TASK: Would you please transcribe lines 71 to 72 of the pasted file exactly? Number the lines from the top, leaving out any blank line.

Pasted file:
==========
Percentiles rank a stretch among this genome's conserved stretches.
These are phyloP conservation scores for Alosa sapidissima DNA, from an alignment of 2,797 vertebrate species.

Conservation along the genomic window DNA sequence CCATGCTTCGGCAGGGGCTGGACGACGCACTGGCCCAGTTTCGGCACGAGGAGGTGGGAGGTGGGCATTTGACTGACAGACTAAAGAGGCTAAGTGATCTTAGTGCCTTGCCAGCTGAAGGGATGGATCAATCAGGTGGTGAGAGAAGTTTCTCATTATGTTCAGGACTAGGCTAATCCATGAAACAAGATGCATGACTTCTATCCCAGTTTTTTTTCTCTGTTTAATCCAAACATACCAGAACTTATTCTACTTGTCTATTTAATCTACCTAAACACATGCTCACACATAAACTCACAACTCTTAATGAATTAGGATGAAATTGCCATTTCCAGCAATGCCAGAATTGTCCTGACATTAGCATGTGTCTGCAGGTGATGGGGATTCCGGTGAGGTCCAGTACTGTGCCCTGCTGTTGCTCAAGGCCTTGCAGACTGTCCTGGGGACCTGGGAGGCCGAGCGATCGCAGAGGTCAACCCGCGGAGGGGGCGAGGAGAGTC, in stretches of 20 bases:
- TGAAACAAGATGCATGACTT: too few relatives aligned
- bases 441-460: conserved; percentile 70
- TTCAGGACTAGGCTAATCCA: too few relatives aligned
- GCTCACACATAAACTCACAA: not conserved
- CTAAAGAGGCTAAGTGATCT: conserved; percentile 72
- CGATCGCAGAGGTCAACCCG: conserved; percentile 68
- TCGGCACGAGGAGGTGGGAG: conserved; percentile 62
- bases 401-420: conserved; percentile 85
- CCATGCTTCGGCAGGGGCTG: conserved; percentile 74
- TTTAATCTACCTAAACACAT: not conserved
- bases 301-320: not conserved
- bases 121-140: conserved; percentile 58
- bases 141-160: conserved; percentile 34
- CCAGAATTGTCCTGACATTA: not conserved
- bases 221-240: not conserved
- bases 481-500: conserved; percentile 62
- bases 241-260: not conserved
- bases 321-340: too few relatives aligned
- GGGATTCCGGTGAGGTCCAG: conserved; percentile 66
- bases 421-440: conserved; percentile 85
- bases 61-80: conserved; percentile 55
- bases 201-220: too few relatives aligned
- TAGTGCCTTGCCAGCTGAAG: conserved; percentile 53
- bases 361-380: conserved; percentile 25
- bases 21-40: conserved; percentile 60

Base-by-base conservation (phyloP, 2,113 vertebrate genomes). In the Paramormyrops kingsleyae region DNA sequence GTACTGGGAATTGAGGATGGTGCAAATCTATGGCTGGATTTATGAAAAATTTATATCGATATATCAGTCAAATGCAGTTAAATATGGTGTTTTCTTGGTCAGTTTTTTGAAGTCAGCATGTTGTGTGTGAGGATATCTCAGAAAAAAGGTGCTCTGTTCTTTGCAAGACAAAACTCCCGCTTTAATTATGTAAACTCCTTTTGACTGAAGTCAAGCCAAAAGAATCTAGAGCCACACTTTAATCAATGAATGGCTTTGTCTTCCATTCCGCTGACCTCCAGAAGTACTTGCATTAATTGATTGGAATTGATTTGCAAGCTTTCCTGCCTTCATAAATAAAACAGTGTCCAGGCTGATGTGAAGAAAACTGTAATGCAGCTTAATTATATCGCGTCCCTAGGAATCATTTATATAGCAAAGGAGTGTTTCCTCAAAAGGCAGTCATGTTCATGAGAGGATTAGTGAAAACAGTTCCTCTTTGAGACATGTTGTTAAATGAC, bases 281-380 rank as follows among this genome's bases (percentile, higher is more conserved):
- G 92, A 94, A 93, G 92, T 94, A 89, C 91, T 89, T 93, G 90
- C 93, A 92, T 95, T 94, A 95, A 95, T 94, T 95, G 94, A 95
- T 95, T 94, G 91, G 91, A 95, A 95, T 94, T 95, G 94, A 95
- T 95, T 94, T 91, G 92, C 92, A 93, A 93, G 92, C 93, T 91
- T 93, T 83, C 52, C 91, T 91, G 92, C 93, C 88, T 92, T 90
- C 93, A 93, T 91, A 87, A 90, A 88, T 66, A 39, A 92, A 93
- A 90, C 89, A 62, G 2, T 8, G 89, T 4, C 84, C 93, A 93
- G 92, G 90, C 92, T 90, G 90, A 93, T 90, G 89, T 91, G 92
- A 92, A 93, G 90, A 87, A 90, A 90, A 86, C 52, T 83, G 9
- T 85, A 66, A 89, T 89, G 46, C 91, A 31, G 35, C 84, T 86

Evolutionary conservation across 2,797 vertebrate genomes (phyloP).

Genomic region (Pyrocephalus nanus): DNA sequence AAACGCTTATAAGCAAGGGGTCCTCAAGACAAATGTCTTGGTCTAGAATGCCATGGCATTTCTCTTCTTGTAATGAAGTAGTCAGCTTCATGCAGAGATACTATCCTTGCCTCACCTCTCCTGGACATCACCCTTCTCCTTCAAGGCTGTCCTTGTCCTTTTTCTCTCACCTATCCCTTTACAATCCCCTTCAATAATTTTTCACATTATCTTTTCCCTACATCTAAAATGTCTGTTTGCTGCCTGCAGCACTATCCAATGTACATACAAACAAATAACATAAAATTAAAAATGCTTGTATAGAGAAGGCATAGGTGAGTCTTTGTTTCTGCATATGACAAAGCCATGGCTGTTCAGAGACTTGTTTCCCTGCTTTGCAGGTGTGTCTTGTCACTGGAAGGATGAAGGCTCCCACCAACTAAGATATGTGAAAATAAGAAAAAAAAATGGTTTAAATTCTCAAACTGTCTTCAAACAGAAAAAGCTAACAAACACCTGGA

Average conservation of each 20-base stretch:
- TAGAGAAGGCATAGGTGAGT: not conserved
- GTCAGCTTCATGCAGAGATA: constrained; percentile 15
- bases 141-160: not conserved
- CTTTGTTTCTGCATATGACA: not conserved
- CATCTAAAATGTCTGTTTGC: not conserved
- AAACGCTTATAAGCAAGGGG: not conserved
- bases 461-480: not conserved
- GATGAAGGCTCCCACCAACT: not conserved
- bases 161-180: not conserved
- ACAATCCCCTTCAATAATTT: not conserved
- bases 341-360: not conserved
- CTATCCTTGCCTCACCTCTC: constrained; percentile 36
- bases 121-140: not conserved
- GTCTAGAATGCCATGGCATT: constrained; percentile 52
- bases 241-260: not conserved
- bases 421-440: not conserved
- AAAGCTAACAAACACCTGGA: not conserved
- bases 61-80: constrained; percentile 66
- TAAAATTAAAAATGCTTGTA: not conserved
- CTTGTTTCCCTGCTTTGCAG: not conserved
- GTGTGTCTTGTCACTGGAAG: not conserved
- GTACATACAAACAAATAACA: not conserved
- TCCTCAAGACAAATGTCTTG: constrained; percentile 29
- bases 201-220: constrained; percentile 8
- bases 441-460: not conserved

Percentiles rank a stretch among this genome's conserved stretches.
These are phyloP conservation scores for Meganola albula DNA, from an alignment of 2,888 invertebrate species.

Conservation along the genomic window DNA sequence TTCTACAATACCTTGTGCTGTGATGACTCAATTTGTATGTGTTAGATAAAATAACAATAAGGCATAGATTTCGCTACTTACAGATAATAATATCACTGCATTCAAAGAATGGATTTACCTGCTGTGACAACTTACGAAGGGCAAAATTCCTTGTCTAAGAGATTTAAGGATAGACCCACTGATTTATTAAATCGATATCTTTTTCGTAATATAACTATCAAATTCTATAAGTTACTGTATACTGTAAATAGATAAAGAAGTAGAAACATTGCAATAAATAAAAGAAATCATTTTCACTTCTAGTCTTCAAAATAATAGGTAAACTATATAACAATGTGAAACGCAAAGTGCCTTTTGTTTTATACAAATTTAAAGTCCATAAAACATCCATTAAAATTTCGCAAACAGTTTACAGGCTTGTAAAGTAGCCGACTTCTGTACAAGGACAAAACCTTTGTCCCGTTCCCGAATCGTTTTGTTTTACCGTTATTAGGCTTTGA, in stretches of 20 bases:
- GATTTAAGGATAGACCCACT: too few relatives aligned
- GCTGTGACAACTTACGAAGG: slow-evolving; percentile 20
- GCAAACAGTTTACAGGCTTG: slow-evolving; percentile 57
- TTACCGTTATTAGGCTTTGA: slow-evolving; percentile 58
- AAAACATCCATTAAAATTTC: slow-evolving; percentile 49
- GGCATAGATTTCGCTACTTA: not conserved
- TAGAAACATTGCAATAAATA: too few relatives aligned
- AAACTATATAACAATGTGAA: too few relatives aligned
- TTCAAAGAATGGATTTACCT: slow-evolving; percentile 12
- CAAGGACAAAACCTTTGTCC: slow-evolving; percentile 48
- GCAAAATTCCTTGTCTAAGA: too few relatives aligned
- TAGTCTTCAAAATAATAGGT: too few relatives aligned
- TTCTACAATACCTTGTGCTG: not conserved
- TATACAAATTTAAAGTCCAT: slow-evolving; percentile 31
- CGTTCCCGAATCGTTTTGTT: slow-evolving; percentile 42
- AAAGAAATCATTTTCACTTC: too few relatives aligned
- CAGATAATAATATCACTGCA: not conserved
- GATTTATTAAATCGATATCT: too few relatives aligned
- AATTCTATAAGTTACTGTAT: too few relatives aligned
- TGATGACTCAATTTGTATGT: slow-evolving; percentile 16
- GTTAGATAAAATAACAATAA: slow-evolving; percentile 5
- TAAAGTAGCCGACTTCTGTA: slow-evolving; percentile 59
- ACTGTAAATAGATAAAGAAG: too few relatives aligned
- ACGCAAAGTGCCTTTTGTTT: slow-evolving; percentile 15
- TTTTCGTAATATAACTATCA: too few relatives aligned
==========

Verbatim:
- GATTTAAGGATAGACCCACT: too few relatives aligned
- GCTGTGACAACTTACGAAGG: slow-evolving; percentile 20